As part of this picture, note that Raimondo “allowed a disability-pension bill that was also championed by organized labor to become law without her signature,” according to Kathy Gregg. Here the calculation is slightly different. She didn’t sign it, thereby providing herself a little cover with taxpayer advocates (being able to say she didn’t “support” it), but she didn’t veto it, saying it was simply a legal codification of existing practice. I think she’ll be proven wrong on that, inasmuch as the law now explicitly allows for work-related physical and mental illnesses to be grounds for a disability pension, but one could see how her calculation would be different.
Rhode Island House Minority Leader Patricia Morgan (R, Coventry, Warwick, West Warwick) asked the administration of Democrat Governor Gina Raimondo for some information about a public relations firm’s activities placing stories about Rhode Island in out-of-town publications at taxpayer expense. Here’s the response:
Our office completed a review of the requested materials. There is one document responsive to your request but is being withheld, as it is not deemed public. This document is an internal e-mail thread reflecting work product of the Governor’s staff.
The next paragraph laughably invites the person requesting the information to appeal the decision to Raimondo Chief of Staff Brett Smiley, a left-wing activist.
Given the notable, noteworthy, and much-noted appearances of our governor in out-of-state publications that were explicitly promoting her, not Rhode Island, one would think her administration would be eager to prove that it isn’t buying that coverage with taxpayer dollars. The lack of transparency will inevitably make Rhode Islanders suspicious that this may be exactly what the governor is doing.
The Ocean State is engaged in a battle of visions.
The end of the June brought the usual confusion and back room dealing in the General Assembly’s closing days, but an important bill was passed without any real public discussion.
Ethan Shorey of The Valley Breeze is having a hard time getting an answer from Democrat Governor Gina Raimondo about a charitable dental effort that the Community College of Rhode Island (CCRI) shut down this year:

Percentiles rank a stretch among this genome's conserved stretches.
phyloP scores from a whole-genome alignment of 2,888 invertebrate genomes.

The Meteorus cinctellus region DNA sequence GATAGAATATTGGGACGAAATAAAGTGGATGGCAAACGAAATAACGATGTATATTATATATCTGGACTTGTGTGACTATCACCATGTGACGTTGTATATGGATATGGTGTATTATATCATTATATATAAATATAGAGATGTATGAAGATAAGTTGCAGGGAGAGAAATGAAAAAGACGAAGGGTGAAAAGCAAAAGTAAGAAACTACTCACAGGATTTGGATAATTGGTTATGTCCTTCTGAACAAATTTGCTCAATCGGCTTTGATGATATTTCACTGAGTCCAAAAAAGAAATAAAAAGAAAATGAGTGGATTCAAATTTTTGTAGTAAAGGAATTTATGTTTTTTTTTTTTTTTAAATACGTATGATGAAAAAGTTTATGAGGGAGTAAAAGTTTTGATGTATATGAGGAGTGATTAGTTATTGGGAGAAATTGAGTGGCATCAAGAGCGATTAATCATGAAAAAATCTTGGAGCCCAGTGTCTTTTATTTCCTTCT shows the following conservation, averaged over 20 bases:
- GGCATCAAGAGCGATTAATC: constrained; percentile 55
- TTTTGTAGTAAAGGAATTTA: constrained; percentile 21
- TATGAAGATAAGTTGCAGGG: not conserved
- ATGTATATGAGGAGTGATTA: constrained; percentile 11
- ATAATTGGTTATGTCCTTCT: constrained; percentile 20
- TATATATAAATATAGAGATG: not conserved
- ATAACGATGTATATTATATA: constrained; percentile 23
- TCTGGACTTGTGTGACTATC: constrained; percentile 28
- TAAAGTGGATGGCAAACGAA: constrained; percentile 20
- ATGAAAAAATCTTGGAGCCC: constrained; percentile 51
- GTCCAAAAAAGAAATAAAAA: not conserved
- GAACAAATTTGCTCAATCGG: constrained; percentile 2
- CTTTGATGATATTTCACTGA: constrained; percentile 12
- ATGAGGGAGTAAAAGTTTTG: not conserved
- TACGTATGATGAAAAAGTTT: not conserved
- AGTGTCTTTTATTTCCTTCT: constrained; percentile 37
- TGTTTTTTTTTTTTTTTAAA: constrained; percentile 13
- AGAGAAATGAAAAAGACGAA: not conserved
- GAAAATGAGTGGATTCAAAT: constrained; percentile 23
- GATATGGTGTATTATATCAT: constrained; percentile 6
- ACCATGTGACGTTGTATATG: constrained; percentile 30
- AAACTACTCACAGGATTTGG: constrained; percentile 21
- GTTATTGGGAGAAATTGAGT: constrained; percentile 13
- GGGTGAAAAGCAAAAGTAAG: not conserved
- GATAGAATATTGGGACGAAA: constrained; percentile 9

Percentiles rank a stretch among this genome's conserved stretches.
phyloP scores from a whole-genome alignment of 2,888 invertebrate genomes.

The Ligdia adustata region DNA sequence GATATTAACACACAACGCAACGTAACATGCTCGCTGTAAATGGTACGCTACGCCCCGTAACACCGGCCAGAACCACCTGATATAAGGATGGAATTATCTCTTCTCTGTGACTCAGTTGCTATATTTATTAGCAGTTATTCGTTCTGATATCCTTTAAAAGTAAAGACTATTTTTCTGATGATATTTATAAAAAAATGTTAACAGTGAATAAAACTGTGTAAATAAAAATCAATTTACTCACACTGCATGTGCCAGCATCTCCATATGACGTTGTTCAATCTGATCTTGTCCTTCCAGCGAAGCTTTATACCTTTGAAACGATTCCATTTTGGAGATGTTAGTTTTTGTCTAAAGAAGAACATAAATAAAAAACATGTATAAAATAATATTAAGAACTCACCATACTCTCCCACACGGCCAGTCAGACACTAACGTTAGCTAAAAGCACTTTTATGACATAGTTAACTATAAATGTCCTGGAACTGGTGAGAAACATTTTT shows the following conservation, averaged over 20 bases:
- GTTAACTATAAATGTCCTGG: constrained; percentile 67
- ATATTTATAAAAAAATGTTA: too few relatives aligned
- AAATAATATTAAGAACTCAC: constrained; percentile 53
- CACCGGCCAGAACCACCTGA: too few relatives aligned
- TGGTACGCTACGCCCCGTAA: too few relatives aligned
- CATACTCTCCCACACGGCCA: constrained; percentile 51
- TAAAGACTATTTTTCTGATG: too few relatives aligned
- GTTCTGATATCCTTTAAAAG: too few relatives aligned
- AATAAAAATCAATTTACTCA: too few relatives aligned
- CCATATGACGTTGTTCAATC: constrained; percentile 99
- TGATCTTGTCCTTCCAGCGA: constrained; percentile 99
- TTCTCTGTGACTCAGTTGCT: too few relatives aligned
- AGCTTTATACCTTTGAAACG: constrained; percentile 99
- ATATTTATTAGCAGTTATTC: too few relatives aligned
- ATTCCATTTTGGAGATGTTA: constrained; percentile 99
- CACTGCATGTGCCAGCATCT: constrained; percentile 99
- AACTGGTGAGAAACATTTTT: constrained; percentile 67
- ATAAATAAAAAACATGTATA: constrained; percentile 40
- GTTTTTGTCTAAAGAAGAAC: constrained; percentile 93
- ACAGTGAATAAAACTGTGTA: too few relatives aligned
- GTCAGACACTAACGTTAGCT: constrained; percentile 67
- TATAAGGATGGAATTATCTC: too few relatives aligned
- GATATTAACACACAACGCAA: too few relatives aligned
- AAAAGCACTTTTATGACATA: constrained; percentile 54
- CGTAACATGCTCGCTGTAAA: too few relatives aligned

On June 28, Gov. Gina Raimondo sent out a mass email denouncing Trumpcare, calling it “immoral” and saying it would bring “disastrous ramifications” for “Rhode Island residents at risk of losing health care coverage.” The use of the word immoral got me to wondering about Raimondo’s thoughts on the Community College of Rhode Island’s decision to end the Mission of Mercy, an annual volunteer event giving some of Rhode Island’s poorest residents access to free dental care. …
It’s now July 12 and I still haven’t heard back from [spokeswoman Catherine] Rolfe. Perhaps my email was lost again?
Shorey’s background article gives the details. CCRI didn’t technically kill the program. The college just kicked the volunteers out of the campus’s dental facility and told them they’d have to set up in a field house, promising to kick in $10,000 toward the estimated $70,000 cost of setting up a mobile clinic each year.
CCRI may have a perfectly reasonable explanation for the decision, but it’s difficult to imagine one, and it’s impossible if government officials won’t even attempt to explain. Shorey’s right, too, to wonder how rhetoric about reform of broad national health policy can be called “immoral” for removing mandates for insurance coverage and seeking to reform a welfare program when Raimondo’s extended administration directly removed access to actual health care.
ADDENDUM (4:01 p.m. 7/13/17):
I’m struggling to understand Ethan Shorey’s complaint about this post, but he seems to want some clarification to be made in this space.